But I hear ya, sometimes they can be hard, as a parent, to “read” to and with your littles.
It requires you to do a lot of hard work- scaffolding the reading of the images and navigating the narrative.
This book is on high rotation here.
Although not entirely wordless, it provides the perfect amount of minimal text whilst leaving enough space for littles to read the images to tell the story.
All text is presented in speech or thought bubbles- it’s a rad text for emergent readers and a great almost-intro to wordless wonders.
Here’s a list of my fave wordless books.
Parents everywhere will also empathise with the story- it’s bedtime for Bobo but all he wants to do is PLAY!
This is a gentle but riotously colourful celebration of the omnipresence of love.
A reminder for Smalls (and Bigs) that no matter what situations they find themselves in, whenever they are feeling anxious, alone or scared- they are shielded under somebody’s Love Umbrella.
Love really is all around.
The diversity of characters and family situations depicted in the awesome-sauce illustrations is outstanding.
Just when you think you don’t need another alphabet book… this is basically the alphabet book to end all alphabet books.
It will wow the kids (and big kids) with it’s amazing feats of paper engineering.
Never did the alphabet look so good.
Once Upon a Small Rhinoceros by Meg McKinlay and Leila Rudge
My sign for a good book is when I let out an audible sigh at the conclusion of the first read.
This book made me do just that.
It’s the tale of a small rhino with a big case of wanderlust.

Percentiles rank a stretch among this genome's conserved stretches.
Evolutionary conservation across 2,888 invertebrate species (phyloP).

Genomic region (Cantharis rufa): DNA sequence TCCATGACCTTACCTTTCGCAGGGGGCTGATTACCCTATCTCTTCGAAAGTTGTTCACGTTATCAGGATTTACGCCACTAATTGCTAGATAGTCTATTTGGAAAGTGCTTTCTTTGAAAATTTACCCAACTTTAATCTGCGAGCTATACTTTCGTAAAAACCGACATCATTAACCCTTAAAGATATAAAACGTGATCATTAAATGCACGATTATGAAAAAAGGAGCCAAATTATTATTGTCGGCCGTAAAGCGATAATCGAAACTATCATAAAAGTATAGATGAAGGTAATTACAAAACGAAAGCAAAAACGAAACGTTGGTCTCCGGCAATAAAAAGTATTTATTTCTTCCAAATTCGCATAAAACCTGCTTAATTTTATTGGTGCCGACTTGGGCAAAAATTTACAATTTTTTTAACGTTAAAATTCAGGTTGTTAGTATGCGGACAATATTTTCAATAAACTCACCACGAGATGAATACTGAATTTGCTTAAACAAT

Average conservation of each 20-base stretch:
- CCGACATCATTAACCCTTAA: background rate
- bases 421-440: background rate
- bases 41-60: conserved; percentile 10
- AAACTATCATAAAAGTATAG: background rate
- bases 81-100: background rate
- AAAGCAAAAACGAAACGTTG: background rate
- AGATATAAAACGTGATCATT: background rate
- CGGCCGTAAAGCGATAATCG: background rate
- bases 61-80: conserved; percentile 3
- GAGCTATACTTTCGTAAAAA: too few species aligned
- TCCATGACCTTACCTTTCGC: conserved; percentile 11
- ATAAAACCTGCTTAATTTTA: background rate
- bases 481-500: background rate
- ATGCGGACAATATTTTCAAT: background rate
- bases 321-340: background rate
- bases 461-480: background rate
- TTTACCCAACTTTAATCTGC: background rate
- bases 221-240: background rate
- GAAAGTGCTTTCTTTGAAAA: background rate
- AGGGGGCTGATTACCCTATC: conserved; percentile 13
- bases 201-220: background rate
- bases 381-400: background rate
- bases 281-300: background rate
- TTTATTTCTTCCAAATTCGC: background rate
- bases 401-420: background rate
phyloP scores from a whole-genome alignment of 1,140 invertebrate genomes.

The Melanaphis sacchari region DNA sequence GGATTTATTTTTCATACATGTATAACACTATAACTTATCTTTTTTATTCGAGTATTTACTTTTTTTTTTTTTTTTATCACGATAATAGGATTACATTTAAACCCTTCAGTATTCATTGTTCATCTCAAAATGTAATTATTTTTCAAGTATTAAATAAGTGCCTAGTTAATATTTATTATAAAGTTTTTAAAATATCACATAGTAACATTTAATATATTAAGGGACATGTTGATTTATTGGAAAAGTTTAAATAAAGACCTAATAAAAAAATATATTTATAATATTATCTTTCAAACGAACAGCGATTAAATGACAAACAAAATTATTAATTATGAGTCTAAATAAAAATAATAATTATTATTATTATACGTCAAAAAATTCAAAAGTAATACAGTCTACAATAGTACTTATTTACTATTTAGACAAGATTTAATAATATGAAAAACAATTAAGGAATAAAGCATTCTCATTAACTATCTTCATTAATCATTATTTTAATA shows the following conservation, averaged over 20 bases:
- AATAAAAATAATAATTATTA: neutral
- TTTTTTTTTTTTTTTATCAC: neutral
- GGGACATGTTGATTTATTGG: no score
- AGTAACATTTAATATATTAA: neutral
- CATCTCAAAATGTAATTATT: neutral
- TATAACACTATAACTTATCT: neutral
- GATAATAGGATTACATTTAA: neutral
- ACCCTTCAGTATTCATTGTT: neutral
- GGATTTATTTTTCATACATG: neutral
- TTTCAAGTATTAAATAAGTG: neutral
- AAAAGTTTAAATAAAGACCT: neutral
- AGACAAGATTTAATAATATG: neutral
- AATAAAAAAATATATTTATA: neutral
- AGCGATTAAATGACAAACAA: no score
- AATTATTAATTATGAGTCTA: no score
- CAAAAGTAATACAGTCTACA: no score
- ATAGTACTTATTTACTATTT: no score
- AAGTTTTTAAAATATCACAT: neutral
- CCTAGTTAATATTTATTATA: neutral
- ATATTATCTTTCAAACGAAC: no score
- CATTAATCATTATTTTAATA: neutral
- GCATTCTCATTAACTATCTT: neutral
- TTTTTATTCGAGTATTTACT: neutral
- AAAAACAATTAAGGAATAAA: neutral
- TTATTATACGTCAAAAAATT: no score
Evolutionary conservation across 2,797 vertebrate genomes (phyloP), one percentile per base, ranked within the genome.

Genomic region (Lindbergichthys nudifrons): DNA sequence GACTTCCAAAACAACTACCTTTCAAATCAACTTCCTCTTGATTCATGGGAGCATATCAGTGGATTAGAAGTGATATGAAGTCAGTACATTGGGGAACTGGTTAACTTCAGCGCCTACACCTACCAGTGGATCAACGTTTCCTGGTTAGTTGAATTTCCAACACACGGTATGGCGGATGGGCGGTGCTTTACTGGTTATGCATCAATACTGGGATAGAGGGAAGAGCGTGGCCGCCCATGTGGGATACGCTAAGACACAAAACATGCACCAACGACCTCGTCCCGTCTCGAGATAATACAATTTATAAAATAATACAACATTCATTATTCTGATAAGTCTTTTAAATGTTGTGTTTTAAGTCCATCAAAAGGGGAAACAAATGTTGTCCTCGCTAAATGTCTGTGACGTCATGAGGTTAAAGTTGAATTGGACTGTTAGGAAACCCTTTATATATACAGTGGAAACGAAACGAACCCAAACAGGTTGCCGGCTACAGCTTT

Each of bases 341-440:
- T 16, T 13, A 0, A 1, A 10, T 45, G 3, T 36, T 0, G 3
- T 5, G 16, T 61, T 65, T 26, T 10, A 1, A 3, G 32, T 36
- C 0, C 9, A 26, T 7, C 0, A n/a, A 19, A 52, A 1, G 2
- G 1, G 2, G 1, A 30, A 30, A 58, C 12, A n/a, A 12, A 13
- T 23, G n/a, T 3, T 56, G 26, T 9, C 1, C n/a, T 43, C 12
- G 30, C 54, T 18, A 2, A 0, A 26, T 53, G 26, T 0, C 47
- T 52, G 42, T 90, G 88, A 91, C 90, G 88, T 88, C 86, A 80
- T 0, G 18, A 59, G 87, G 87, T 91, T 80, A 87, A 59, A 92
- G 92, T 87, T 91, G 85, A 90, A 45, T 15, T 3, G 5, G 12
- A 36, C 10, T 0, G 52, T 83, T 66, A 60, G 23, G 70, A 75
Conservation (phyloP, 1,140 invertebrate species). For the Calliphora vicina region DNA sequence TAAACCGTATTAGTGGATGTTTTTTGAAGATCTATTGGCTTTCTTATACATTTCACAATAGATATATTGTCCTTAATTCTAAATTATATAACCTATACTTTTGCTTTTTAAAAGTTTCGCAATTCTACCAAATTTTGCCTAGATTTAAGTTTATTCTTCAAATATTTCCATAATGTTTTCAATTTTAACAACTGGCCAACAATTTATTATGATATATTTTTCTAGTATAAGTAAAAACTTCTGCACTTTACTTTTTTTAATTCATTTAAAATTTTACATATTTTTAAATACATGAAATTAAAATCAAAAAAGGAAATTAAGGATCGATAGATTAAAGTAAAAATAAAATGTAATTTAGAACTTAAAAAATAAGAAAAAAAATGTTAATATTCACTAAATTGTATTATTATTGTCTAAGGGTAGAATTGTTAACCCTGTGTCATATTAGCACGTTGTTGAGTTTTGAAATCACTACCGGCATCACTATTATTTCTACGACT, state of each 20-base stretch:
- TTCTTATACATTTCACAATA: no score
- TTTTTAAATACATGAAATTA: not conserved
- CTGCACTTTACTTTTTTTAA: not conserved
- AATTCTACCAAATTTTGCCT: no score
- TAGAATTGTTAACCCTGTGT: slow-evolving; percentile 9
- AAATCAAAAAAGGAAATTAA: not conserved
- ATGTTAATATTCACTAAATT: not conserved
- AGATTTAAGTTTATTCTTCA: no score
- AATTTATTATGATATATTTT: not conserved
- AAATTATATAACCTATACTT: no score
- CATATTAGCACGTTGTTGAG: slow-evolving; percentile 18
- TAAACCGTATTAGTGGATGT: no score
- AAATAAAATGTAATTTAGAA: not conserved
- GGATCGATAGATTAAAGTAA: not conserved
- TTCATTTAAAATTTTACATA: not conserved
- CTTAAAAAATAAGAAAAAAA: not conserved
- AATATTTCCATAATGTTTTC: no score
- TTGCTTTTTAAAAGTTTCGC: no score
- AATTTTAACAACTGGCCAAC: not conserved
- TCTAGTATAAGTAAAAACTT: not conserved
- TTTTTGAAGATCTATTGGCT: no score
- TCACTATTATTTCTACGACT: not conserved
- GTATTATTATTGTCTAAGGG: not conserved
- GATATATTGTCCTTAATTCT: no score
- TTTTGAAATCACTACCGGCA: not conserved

She defies the limiting beliefs of the homebody rhinos around here, builds a boat and sets out to see the world.
A gorgeous story about ignoring the naysayers, embracing adventure and chasing your dreams.
Malala. Yusra Mardini. Ada Lovelace. Serena Williams. Frida Kahlo.
This remarkable book introduces us to 100 amazing women from all nationalities and walks of life.
Each spread contains a mini biography on the left and a portrait on the right, illustrated by one of the sixty female artists from across the world who were commissioned to illustrate this book.
A must-have for any fierce little female’s book collection.
Doodle Cat is an irreverent but endearing feline dude.
And he is bored.
Until he finds a thing. A doodling thing.
Doodle Cat lets his imagination run wild, and in doing so, reminds us to always seek the creative in the everyday.
You can learn more about Kat Patrick in this Oh Creative Lady interview.
So technically this book was published in 2016- but it’s so good it needs a mention.
We gave this one to our daughter for her 4th birthday.
Filled to the brim with fairy tales, traditional stories and illustrations that will make your eyes water at their beauty.
The best book on opposites that I have come across.
This book is all about perspective.
Check out the trailer.
If you click on the book title or picture in this post, you will be taken through to Amazon.